|Tiger's ESEQ firstname.lastname@example.org (2005-06-30)|
|Re: Tiger's ESEQ email@example.com (2005-07-02)|
|Re: Tiger's ESEQ firstname.lastname@example.org (Ken Rose) (2005-07-02)|
|From:||Ken Rose <email@example.com>|
|Date:||2 Jul 2005 20:26:13 -0400|
|Organization:||Posted via Supernews, http://www.supernews.com|
|Posted-Date:||02 Jul 2005 20:26:13 EDT|
> I have been reading Andrew Appel's Modern Compiler Design in "C".
> I am afraid I do not understand the ESEQ completely.
> I have been looking at other literature like the Dragon book,
> Engineering a compiler, and many more. I have not found the usage of
> ESEQ kind of instructions anywhere in them. I understand the
> ide-effect part, but how do we know for sure that some instruction will
> have a side-effect. How do you define a side-effect?
It's not about the ultimate machine instruction, it's about the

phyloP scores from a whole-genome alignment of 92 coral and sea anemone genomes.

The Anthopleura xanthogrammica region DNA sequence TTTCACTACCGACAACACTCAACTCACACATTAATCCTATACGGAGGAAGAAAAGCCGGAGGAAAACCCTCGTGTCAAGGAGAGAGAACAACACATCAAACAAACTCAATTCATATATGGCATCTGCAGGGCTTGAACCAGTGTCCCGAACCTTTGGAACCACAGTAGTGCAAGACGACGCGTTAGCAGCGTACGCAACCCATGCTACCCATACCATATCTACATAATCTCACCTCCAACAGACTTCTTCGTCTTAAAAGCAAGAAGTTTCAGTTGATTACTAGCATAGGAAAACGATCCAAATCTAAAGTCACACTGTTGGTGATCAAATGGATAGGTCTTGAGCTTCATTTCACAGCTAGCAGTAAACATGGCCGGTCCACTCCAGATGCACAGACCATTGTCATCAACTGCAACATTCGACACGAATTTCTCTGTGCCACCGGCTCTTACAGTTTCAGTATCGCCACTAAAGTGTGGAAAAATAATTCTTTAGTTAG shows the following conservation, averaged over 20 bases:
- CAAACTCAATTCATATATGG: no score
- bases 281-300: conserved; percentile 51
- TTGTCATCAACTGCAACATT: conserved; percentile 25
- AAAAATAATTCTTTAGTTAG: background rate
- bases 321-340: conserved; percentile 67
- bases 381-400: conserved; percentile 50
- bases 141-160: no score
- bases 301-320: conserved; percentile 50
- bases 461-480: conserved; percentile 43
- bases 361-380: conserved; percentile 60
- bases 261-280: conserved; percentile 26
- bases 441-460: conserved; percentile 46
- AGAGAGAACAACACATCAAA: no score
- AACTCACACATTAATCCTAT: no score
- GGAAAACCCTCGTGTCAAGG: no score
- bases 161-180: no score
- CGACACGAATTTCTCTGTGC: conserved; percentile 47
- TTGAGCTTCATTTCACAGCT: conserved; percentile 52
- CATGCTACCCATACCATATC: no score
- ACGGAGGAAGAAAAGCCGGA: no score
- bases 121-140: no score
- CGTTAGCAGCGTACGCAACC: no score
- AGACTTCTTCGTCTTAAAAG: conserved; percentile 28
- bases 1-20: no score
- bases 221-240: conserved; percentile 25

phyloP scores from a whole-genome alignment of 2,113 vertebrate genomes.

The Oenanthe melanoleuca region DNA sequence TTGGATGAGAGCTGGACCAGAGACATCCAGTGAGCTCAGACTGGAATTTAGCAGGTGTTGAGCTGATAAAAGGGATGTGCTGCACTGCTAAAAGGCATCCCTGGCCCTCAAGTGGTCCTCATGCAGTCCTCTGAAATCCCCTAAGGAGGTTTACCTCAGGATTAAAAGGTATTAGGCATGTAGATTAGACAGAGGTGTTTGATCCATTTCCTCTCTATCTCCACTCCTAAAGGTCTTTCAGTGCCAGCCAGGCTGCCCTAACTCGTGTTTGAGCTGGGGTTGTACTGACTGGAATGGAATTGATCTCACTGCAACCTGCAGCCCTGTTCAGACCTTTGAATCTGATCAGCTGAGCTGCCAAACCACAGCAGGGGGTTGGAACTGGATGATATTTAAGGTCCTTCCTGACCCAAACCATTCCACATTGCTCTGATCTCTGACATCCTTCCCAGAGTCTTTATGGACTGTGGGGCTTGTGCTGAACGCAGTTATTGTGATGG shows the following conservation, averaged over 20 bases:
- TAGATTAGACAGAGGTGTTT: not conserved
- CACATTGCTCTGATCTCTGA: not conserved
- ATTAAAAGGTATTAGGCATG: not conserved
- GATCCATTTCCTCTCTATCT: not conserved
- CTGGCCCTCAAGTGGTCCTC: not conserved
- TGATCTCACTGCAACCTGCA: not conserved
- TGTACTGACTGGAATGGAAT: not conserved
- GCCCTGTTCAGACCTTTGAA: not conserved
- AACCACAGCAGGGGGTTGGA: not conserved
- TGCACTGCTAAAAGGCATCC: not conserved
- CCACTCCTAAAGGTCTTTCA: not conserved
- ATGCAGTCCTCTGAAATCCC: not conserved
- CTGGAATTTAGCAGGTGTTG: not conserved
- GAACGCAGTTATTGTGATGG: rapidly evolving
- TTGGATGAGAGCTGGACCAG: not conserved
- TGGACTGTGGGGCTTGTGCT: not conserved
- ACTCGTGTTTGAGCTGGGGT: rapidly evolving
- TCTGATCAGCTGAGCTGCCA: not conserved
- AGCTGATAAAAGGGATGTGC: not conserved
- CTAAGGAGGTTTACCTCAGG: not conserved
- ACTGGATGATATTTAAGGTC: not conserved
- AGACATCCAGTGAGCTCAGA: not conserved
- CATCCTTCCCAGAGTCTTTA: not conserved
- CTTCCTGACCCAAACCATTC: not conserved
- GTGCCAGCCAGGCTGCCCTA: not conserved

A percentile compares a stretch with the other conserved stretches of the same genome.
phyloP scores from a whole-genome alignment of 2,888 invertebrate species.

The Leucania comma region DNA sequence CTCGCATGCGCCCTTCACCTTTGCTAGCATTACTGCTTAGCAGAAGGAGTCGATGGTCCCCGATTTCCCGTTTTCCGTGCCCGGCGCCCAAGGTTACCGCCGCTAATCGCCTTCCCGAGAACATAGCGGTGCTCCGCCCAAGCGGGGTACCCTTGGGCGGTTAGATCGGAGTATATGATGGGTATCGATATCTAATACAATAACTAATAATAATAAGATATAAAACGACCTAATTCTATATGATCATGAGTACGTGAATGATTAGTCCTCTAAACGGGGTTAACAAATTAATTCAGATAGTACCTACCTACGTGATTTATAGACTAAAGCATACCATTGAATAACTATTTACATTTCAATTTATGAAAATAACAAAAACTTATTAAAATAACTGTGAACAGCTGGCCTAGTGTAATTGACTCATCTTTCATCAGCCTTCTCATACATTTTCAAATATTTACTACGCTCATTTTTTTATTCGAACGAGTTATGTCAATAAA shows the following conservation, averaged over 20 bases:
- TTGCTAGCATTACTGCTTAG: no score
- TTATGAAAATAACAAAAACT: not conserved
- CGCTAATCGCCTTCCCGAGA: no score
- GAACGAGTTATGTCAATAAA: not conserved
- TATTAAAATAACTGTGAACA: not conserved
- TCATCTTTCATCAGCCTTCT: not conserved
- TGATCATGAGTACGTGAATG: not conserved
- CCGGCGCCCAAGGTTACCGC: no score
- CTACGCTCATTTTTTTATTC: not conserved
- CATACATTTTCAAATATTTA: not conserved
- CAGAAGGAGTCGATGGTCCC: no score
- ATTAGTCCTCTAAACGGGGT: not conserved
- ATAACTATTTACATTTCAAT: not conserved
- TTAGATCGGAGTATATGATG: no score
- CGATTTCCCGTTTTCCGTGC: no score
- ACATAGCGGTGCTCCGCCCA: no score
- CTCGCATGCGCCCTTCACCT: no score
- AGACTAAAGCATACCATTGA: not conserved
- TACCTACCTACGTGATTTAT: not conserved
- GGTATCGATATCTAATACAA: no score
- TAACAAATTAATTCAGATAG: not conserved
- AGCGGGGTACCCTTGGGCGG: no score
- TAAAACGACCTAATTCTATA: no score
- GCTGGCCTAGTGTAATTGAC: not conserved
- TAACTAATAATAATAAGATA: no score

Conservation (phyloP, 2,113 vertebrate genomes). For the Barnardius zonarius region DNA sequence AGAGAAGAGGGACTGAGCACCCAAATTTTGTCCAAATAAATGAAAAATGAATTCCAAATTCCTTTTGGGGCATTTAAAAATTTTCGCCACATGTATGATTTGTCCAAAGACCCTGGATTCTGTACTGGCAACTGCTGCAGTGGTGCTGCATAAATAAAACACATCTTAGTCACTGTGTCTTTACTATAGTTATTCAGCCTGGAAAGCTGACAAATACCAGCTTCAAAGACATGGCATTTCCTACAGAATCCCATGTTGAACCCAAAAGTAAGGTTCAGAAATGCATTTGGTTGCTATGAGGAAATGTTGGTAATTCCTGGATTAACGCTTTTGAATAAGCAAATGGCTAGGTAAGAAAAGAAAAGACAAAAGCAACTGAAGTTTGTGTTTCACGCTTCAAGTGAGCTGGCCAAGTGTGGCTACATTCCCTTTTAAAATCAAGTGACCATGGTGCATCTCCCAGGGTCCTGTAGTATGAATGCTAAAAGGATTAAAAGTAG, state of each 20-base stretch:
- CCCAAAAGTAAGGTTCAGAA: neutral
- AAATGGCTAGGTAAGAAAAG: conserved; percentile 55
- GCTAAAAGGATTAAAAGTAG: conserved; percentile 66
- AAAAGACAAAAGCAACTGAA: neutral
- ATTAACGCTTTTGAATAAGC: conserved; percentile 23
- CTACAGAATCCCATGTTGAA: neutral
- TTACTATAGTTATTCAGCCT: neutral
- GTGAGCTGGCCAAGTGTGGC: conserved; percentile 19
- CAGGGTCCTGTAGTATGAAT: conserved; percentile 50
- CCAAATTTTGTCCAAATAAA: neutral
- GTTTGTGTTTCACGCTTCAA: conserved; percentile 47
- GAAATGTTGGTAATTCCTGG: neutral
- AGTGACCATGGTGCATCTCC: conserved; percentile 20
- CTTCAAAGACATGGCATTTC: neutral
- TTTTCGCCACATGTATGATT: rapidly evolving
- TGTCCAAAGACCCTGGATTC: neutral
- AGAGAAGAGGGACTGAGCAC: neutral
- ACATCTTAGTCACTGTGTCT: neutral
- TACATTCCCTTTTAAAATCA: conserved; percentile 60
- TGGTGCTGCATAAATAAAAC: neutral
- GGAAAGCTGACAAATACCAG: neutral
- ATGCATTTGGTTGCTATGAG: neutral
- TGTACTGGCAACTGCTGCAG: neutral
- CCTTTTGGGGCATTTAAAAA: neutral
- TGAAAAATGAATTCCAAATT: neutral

operation being translated. Consider a C expression like:
a[i++] = <something>
Consider just the i++ part. One simple way to translate that into
Appel's tree notation is something along these lines:
ESEQ(temp <- i)
(ESEQ(i <- i+1)
A comma expression as another natural application. It's really about
the structure of the tree, and representing it in a way that's actually
type-safe (and suitable for the ML version of the book), though if
you're writing in C you could yield to the temptation to use a SEQ instead.
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